Are Your Children Spoiled?
For all ages and a myriad of behavior problems, WebMD helps parents regain control.
So where do you start? Here are steps you can take to regain control.
1. Commit yourself wholeheartedly to stop spoiling your children.
“You have to commit. If you do it halfway, it’s better than not at all, but it’s not going to work until you really do it,” Bromfield says. For example, a parent who wants a child to start cleaning his room has to make sure that the job gets done right. “If they pick up one crayon and a piece of clothing and that’s it, it isn’t going to work,” he says.
In Bromfield’s experience, parents who take their new mission seriously see fairly quick improvements in their child’s behavior, he says. “A 10-year-old spoiled child does not need 10 years of reversal. Kids are smart and resilient and they want to grow right, so it’s generally not too late.”
2. Replace empty threats with clear, calm, concise instructions.
“Kids hear their parents say, ‘stop, no, it’s the last time.’ All the screaming and the counting to three and the threats -- we have trained them to ignore us for 11 hours because they know that in the 12th hour, they’re going to get their way,” Bromfield says. “I tell parents to say what you mean. If you just say the words and say what’s going to happen and stick to it, that’s what has the power -- the consequence. You don’t even have to yell.”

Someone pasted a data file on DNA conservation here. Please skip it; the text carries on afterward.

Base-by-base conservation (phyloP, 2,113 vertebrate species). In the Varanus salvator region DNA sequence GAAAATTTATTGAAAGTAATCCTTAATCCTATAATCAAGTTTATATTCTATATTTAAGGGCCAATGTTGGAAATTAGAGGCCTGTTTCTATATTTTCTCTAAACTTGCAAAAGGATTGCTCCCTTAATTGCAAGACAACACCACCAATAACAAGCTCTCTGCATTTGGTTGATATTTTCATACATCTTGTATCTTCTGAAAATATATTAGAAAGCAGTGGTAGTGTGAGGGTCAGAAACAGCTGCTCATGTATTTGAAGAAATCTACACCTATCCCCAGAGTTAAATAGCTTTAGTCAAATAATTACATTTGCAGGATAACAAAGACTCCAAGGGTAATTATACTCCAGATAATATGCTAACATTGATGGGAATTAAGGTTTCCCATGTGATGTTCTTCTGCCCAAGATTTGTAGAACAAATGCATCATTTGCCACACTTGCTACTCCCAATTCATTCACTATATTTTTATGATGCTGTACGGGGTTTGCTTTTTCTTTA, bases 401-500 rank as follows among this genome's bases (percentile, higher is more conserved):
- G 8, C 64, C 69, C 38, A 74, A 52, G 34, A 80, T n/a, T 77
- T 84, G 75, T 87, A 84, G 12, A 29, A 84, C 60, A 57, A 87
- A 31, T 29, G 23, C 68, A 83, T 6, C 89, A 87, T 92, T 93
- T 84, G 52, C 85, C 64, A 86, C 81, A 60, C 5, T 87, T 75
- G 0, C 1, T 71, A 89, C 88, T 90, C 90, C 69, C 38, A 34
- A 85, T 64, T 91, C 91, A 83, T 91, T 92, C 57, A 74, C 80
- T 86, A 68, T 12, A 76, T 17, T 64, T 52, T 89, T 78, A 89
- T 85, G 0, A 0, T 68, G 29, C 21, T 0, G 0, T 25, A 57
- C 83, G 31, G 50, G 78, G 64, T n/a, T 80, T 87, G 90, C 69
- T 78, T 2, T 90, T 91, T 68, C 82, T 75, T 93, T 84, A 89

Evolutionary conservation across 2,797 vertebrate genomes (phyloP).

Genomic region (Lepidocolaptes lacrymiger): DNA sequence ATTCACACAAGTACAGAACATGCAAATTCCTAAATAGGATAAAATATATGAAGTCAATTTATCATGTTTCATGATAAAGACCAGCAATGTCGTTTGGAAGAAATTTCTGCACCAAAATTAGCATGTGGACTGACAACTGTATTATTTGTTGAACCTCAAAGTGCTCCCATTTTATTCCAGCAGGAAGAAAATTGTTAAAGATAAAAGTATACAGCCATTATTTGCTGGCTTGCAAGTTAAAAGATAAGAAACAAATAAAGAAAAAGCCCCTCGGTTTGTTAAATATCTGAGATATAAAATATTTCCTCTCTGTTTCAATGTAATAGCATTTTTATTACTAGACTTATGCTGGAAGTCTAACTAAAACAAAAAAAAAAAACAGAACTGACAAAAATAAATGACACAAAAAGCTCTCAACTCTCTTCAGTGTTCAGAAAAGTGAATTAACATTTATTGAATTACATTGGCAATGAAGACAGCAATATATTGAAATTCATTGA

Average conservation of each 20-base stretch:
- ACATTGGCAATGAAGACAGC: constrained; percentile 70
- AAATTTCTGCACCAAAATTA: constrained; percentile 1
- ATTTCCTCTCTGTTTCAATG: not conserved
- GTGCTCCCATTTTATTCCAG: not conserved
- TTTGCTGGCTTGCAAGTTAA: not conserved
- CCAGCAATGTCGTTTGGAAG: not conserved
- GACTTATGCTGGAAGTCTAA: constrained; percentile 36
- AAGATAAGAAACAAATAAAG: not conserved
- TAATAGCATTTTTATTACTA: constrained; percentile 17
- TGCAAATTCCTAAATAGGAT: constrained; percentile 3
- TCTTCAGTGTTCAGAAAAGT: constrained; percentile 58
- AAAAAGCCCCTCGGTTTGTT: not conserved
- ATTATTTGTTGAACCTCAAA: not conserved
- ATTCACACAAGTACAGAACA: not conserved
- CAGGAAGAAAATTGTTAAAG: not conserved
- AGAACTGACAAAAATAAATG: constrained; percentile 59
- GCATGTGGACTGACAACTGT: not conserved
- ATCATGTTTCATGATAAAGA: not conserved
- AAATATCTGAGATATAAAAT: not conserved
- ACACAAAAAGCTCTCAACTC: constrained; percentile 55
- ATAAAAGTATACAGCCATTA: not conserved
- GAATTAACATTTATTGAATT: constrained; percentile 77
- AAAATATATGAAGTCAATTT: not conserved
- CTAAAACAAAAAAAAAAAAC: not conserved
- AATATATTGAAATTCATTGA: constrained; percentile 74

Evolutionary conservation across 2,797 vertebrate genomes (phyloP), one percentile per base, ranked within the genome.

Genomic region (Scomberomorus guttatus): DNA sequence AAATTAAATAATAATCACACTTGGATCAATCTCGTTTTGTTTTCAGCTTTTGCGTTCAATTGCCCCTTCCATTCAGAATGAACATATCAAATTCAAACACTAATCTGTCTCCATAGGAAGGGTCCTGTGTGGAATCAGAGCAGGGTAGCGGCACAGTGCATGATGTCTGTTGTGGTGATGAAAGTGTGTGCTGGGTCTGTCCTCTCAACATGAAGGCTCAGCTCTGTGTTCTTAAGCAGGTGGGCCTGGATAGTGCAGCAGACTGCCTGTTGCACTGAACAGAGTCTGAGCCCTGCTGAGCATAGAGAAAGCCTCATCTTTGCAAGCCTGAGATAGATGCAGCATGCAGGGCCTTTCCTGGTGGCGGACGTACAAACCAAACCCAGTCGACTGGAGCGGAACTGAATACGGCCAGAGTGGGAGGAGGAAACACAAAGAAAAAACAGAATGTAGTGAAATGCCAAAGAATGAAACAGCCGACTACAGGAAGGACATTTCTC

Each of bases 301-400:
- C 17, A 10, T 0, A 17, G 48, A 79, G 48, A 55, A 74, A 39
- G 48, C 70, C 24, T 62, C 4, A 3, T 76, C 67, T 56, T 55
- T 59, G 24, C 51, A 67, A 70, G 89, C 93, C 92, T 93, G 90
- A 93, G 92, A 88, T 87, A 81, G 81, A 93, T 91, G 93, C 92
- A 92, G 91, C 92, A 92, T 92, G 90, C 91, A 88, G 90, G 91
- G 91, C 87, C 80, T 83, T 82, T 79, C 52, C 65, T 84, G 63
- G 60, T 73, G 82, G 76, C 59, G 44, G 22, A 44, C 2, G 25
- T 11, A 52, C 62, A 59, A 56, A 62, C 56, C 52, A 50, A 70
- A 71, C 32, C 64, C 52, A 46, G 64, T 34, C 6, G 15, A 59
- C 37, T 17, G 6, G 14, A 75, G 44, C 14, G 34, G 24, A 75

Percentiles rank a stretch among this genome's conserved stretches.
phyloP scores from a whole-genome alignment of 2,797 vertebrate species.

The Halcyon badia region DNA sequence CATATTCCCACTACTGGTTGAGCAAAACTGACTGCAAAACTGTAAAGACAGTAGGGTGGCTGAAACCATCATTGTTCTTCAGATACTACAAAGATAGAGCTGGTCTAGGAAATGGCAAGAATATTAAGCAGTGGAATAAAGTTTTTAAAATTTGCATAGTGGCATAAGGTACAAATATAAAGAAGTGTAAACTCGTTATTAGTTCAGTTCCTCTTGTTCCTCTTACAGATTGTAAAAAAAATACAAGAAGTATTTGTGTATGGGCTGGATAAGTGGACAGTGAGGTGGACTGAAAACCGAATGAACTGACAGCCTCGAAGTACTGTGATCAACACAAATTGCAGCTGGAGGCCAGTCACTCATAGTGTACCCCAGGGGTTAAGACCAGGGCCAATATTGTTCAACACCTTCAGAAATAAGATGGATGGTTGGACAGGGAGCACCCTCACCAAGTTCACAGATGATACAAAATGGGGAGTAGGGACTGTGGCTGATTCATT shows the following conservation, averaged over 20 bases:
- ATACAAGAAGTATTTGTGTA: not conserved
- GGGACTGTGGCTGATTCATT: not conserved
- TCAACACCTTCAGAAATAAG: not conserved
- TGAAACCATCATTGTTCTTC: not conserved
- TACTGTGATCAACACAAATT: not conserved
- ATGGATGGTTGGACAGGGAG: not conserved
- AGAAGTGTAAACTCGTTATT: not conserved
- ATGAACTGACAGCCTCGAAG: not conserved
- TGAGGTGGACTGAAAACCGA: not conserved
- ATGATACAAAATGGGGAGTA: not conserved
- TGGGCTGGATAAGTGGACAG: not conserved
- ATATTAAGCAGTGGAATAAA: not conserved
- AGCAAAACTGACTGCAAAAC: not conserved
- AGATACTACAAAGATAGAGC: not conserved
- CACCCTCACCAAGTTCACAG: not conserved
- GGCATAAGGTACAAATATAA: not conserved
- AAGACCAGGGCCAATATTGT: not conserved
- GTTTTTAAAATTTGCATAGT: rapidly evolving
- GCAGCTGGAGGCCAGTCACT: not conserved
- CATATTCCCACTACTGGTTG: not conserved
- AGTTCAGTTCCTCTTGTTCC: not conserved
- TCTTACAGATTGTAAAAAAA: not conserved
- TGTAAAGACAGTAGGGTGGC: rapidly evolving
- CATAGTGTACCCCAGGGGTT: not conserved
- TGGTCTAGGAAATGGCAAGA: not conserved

Also, avoid the trap of over-explaining or haggling endlessly over routine matters, such as tooth-brushing, turning off the video game, or bedtime. Your child will only argue with you like a pint-sized lawyer, Bromfield says. Think about it, he says: Does your 11-year-old son really need hundreds of nightly reminders about the benefits of dental hygiene if he’s smart enough to memorize 493 species of Pokemon?
3. Provide consistent discipline and consequences.
“Actions speak louder than words,” Bromfield says. Cut the chatter and provide concrete consequences, he suggests. “Is tooth-brushing a problem for your child? Try no treats for the entire next day. No warnings, no threats, just a total prohibition of sugar and sweets for the next 24 hours. Does he refuse to [pick] up his toys? Put them all away for a few days, period.” At first, your child may whine and cry, but don’t give in to tantrums. “Children need to grow used to handling reasonable limits without feeling devastated, rejected, and unloved.”